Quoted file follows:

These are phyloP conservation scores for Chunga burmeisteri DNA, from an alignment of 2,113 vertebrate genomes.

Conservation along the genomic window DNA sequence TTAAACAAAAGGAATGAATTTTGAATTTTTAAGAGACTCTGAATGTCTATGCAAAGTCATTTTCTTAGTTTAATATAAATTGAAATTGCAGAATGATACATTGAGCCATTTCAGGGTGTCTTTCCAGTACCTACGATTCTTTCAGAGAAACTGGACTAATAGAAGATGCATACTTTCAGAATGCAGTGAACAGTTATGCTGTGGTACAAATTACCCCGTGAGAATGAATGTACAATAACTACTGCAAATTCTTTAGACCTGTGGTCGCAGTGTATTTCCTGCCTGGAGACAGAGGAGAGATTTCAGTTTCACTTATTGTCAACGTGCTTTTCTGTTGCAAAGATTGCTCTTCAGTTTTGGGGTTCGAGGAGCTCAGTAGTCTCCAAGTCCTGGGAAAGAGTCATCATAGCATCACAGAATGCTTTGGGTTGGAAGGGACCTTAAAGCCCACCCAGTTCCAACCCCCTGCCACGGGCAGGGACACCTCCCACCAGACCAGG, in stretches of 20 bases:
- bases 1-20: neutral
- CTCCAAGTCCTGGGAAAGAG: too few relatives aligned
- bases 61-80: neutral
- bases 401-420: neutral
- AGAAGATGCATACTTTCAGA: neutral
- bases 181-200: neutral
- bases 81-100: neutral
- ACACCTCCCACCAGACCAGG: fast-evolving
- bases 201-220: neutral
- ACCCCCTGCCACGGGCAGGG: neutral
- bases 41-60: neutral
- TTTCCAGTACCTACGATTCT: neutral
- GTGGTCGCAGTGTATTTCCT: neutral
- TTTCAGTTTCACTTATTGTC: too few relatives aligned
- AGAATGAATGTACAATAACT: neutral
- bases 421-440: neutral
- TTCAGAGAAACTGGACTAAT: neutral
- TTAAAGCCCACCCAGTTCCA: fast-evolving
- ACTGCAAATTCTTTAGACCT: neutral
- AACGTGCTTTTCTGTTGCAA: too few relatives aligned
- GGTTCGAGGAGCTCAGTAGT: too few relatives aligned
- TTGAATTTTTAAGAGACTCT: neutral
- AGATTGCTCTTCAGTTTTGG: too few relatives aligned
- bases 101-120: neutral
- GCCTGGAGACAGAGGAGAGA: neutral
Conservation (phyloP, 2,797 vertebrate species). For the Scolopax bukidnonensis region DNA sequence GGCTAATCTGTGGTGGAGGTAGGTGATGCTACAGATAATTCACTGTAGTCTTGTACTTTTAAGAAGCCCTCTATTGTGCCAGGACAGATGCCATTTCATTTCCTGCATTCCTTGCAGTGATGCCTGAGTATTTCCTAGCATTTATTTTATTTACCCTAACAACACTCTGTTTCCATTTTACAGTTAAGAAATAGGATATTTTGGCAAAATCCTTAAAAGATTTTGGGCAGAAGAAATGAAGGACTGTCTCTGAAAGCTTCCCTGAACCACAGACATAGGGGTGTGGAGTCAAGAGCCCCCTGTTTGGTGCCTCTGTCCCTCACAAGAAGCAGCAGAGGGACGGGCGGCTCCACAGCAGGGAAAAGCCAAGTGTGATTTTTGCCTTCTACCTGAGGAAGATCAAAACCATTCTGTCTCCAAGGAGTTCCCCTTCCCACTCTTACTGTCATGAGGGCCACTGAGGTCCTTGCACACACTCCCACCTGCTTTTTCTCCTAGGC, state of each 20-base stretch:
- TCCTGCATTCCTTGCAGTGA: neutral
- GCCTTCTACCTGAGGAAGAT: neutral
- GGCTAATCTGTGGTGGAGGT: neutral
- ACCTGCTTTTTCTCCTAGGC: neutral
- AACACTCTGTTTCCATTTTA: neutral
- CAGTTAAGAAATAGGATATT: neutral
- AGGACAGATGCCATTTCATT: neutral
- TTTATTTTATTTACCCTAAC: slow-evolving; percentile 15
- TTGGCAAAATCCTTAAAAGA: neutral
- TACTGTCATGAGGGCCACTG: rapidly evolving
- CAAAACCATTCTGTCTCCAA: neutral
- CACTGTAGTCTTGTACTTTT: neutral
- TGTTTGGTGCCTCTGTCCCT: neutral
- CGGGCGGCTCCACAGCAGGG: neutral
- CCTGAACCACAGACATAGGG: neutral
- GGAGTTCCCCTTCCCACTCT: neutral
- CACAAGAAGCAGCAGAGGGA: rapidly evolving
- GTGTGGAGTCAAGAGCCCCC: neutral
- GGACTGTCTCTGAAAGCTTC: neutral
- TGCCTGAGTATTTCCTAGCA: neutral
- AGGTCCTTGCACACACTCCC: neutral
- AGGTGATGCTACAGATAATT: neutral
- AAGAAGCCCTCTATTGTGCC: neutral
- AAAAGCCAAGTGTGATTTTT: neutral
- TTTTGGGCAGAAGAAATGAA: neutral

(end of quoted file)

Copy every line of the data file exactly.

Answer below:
These are phyloP conservation scores for Chunga burmeisteri DNA, from an alignment of 2,113 vertebrate genomes.

Conservation along the genomic window DNA sequence TTAAACAAAAGGAATGAATTTTGAATTTTTAAGAGACTCTGAATGTCTATGCAAAGTCATTTTCTTAGTTTAATATAAATTGAAATTGCAGAATGATACATTGAGCCATTTCAGGGTGTCTTTCCAGTACCTACGATTCTTTCAGAGAAACTGGACTAATAGAAGATGCATACTTTCAGAATGCAGTGAACAGTTATGCTGTGGTACAAATTACCCCGTGAGAATGAATGTACAATAACTACTGCAAATTCTTTAGACCTGTGGTCGCAGTGTATTTCCTGCCTGGAGACAGAGGAGAGATTTCAGTTTCACTTATTGTCAACGTGCTTTTCTGTTGCAAAGATTGCTCTTCAGTTTTGGGGTTCGAGGAGCTCAGTAGTCTCCAAGTCCTGGGAAAGAGTCATCATAGCATCACAGAATGCTTTGGGTTGGAAGGGACCTTAAAGCCCACCCAGTTCCAACCCCCTGCCACGGGCAGGGACACCTCCCACCAGACCAGG, in stretches of 20 bases:
- bases 1-20: neutral
- CTCCAAGTCCTGGGAAAGAG: too few relatives aligned
- bases 61-80: neutral
- bases 401-420: neutral
- AGAAGATGCATACTTTCAGA: neutral
- bases 181-200: neutral
- bases 81-100: neutral
- ACACCTCCCACCAGACCAGG: fast-evolving
- bases 201-220: neutral
- ACCCCCTGCCACGGGCAGGG: neutral
- bases 41-60: neutral
- TTTCCAGTACCTACGATTCT: neutral
- GTGGTCGCAGTGTATTTCCT: neutral
- TTTCAGTTTCACTTATTGTC: too few relatives aligned
- AGAATGAATGTACAATAACT: neutral
- bases 421-440: neutral
- TTCAGAGAAACTGGACTAAT: neutral
- TTAAAGCCCACCCAGTTCCA: fast-evolving
- ACTGCAAATTCTTTAGACCT: neutral
- AACGTGCTTTTCTGTTGCAA: too few relatives aligned
- GGTTCGAGGAGCTCAGTAGT: too few relatives aligned
- TTGAATTTTTAAGAGACTCT: neutral
- AGATTGCTCTTCAGTTTTGG: too few relatives aligned
- bases 101-120: neutral
- GCCTGGAGACAGAGGAGAGA: neutral
Conservation (phyloP, 2,797 vertebrate species). For the Scolopax bukidnonensis region DNA sequence GGCTAATCTGTGGTGGAGGTAGGTGATGCTACAGATAATTCACTGTAGTCTTGTACTTTTAAGAAGCCCTCTATTGTGCCAGGACAGATGCCATTTCATTTCCTGCATTCCTTGCAGTGATGCCTGAGTATTTCCTAGCATTTATTTTATTTACCCTAACAACACTCTGTTTCCATTTTACAGTTAAGAAATAGGATATTTTGGCAAAATCCTTAAAAGATTTTGGGCAGAAGAAATGAAGGACTGTCTCTGAAAGCTTCCCTGAACCACAGACATAGGGGTGTGGAGTCAAGAGCCCCCTGTTTGGTGCCTCTGTCCCTCACAAGAAGCAGCAGAGGGACGGGCGGCTCCACAGCAGGGAAAAGCCAAGTGTGATTTTTGCCTTCTACCTGAGGAAGATCAAAACCATTCTGTCTCCAAGGAGTTCCCCTTCCCACTCTTACTGTCATGAGGGCCACTGAGGTCCTTGCACACACTCCCACCTGCTTTTTCTCCTAGGC, state of each 20-base stretch:
- TCCTGCATTCCTTGCAGTGA: neutral
- GCCTTCTACCTGAGGAAGAT: neutral
- GGCTAATCTGTGGTGGAGGT: neutral
- ACCTGCTTTTTCTCCTAGGC: neutral
- AACACTCTGTTTCCATTTTA: neutral
- CAGTTAAGAAATAGGATATT: neutral
- AGGACAGATGCCATTTCATT: neutral
- TTTATTTTATTTACCCTAAC: slow-evolving; percentile 15
- TTGGCAAAATCCTTAAAAGA: neutral
- TACTGTCATGAGGGCCACTG: rapidly evolving
- CAAAACCATTCTGTCTCCAA: neutral
- CACTGTAGTCTTGTACTTTT: neutral
- TGTTTGGTGCCTCTGTCCCT: neutral
- CGGGCGGCTCCACAGCAGGG: neutral
- CCTGAACCACAGACATAGGG: neutral
- GGAGTTCCCCTTCCCACTCT: neutral
- CACAAGAAGCAGCAGAGGGA: rapidly evolving
- GTGTGGAGTCAAGAGCCCCC: neutral
- GGACTGTCTCTGAAAGCTTC: neutral
- TGCCTGAGTATTTCCTAGCA: neutral
- AGGTCCTTGCACACACTCCC: neutral
- AGGTGATGCTACAGATAATT: neutral
- AAGAAGCCCTCTATTGTGCC: neutral
- AAAAGCCAAGTGTGATTTTT: neutral
- TTTTGGGCAGAAGAAATGAA: neutral